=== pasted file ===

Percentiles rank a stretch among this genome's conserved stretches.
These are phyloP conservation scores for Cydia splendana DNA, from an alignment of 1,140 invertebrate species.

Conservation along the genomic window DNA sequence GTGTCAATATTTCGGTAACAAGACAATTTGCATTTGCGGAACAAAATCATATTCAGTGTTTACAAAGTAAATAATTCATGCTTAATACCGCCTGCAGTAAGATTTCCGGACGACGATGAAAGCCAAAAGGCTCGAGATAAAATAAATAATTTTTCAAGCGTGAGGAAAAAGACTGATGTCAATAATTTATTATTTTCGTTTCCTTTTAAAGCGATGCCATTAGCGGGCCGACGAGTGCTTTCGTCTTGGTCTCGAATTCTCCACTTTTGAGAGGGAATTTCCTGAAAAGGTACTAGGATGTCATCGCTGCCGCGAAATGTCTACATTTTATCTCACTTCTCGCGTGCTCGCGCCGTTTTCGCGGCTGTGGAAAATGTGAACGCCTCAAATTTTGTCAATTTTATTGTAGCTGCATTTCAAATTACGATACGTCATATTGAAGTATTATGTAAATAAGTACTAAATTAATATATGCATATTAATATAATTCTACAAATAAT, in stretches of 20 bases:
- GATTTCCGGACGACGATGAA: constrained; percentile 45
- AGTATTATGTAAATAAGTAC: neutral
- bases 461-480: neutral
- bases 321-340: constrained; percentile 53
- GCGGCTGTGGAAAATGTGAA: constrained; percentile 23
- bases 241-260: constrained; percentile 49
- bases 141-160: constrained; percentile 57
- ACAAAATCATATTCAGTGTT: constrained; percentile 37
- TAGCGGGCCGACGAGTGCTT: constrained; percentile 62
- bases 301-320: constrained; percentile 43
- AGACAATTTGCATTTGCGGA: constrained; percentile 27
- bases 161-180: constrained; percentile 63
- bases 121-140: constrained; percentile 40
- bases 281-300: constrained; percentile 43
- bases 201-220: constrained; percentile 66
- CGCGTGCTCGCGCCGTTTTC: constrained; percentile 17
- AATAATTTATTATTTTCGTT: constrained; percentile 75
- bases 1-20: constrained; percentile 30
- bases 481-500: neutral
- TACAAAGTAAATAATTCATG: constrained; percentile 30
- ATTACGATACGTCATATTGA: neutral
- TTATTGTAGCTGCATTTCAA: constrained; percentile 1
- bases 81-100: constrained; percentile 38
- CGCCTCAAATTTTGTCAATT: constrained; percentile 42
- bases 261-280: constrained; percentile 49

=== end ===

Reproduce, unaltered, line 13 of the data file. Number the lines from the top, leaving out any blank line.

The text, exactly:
- bases 301-320: constrained; percentile 43